(courtesy of The Atlantic)

It’s been a real struggle for me to talk about Donald Trump.

No, not because he’s an extremely unpleasant subject. I mean, that, sure. Though to be honest I’ve been talking about him a lot in various places. I wish I could ignore him – and the whole damn election – entirely, but this is not how I cope. Or my coping mechanism of choice isn’t altogether a healthy one, and it is to become totally and utterly obsessed.

Don’t ask me what my curated news feed largely consists of. Don’t ask me how many political podcasts I currently follow. Don’t ask me how frequently I check FiveThirtyEight, and how much emotional weight I attach to numbers which are, after all, not objective but instead mediated through and interpreted by human beings. The point is that I’m obsessed, which means that I’m immersed in the way you and I and we all talk about Donald J. Trump.

‘scuse me a sec.


Okay. Anyway.

Something I’ve noticed we do especially much is talk about his mental health. This has been done in a serious, concerted way – attempts to “diagnose” him, usually though not always on the part of people who have received no mental health training in their lives, not that that’s the only thing that matters – but more often in a casual, offhand way – Trump is “insane”. “Nuts”. “Delusional”. “Crazy”. So are his adherents. We’re at a loss to explain the phenomenon that is Donald Trump, at least in any rational way, so we turn to the discourse of mental illness. In order to account for his existence and its nature, we medicalize him.

This is a problem, and the problem is twofold.

Firstly – and this is actually what I intended the sole focus of this piece to be – it’s ableist as hell. Taking someone like Trump, with his cruelty, his arrogance, his racism and xenophobia and misogyny, and making use of mental illness to explain it, connects mental illness with all of those things, which isn’t merely wrong and bad but dangerous. It’s part of a larger discourse that works to demonize people with mental illness, to present them as potentially dangerous. Because Trump is dangerous, and is frequently and explicitly referred to as such (and I wouldn’t for a moment disagree). Recall the ways in which we tend to explain rampage shooters with mental illness rather than things like toxic masculinity. It also constructs people with mental illness as fundamentally irrational to a hopeless extent; these people can’t be reasoned with, can’t be reached.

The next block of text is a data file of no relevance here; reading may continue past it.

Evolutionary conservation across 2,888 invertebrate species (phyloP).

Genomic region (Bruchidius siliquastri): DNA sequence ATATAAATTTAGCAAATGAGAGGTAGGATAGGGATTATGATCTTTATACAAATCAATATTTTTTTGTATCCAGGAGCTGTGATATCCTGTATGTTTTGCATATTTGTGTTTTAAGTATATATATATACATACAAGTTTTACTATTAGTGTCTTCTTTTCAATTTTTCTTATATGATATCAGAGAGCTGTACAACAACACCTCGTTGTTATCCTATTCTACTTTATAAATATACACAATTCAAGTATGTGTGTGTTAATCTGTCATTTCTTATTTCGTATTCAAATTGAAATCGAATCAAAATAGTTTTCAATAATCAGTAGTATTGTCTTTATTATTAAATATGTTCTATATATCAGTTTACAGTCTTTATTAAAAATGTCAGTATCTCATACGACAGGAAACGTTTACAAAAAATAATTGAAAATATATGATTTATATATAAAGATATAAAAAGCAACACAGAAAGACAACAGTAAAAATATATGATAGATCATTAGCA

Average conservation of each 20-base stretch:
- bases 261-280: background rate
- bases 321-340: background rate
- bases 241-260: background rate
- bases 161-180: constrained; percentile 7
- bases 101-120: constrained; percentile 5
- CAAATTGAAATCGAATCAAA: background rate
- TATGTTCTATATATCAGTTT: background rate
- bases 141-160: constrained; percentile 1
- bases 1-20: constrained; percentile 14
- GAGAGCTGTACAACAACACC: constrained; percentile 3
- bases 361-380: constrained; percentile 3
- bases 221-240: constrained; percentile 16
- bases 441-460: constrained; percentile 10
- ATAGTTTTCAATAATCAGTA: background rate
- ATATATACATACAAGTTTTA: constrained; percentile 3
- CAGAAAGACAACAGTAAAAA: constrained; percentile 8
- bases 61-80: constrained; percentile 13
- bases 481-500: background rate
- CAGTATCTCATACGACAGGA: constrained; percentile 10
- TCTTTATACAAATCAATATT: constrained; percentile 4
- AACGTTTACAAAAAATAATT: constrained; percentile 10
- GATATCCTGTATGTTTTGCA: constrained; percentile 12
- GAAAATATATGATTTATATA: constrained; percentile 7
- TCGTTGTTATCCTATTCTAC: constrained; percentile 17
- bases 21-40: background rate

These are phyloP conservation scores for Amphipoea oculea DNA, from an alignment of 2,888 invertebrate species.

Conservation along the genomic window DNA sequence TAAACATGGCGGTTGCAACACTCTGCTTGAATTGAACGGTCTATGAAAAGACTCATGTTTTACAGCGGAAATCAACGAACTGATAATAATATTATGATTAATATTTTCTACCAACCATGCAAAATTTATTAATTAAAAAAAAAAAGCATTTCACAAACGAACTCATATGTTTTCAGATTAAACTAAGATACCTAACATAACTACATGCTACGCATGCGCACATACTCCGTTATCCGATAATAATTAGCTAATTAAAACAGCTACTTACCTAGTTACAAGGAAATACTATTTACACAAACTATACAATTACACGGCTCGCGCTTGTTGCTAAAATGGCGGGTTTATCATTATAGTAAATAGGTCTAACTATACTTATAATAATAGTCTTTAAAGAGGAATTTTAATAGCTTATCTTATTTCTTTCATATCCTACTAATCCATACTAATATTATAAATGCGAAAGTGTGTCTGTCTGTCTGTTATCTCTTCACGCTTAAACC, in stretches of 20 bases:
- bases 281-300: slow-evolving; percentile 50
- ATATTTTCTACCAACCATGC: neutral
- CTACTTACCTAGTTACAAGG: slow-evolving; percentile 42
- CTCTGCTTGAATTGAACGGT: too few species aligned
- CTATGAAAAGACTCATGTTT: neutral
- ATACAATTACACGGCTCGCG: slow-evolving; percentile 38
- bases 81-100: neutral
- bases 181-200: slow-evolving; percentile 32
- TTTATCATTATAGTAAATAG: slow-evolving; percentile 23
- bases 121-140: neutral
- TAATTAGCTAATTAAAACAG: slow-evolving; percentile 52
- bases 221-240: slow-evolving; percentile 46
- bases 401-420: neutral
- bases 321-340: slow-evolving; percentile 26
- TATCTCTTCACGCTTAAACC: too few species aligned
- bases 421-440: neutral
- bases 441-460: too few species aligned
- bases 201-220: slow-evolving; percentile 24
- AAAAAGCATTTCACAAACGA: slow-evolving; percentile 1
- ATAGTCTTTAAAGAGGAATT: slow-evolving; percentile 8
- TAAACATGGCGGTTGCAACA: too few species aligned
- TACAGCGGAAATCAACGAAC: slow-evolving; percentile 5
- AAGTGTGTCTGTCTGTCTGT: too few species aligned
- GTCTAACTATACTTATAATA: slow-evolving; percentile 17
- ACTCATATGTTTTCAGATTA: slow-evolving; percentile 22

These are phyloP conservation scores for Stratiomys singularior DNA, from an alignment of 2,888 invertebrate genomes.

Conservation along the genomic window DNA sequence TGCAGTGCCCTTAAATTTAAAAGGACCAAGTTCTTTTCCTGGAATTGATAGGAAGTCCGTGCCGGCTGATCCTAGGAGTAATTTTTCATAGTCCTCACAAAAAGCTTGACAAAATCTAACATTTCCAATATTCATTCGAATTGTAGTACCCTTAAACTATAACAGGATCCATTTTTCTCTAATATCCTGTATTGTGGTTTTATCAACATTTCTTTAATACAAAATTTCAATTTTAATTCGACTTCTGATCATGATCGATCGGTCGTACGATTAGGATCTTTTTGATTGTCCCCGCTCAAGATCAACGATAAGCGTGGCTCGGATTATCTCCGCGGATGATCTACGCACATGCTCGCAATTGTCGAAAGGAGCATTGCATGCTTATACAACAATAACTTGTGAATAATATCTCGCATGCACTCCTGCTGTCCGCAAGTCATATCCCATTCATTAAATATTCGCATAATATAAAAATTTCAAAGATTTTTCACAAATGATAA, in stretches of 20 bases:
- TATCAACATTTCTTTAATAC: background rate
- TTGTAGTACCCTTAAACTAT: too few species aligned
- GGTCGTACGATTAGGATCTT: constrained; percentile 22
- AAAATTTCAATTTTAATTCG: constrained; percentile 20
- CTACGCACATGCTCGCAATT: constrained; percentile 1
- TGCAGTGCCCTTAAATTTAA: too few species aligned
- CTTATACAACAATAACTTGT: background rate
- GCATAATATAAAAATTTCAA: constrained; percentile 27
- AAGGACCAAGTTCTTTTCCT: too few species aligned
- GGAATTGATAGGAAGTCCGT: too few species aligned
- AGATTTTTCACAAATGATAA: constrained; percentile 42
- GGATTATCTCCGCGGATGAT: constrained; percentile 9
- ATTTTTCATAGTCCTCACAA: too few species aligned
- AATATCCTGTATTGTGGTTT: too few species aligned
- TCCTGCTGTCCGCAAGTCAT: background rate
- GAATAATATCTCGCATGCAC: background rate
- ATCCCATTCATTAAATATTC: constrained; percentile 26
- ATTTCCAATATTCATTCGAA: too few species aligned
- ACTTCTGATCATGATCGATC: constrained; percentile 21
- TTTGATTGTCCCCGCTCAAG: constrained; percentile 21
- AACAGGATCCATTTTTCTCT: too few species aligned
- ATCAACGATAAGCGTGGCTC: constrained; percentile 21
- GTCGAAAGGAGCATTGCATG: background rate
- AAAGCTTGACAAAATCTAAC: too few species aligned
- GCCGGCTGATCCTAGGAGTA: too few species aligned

Talking about someone like that dehumanizes them in a way we reeeeeeally don’t want to do. Because when someone can’t be reasoned with, a central element of their humanity is denied. It’s not a tremendous number of steps from that to some very ugly things.

This is especially ironic, because this way of speaking about mental illness is supposed to be kinder and more humane. But I’d argue that it ultimately has the opposite effect. With only a few exceptions, I haven’t seen this way of framing Trump elicit much sympathy for or desire to help him. It hasn’t humanized him. It’s served to remove him from those of us who are describing him in these terms, to draw hard lines between us and him. He isn’t like us. We’re better. We’re more rational. We’re sane. By extension, we’re better than everyone who likes him and/or is prepared to vote for him.

(I’m not sane, by the bye. Another thing you should not ask me about is all my medication. I’m on a lot of medication. No, it’s frankly not helping much with this.)

We’re also allegedly smarter. Intelligence is a thing. Trump is an idiot. He’s stupid. He’s a moron. I thankfully haven’t seen anyone call him “retarded” but in spite of my obsession I have largely remained in my little safe space with my safe people, and I know it’s being done. His people are the same. They’re not just crazy, they’re dumb.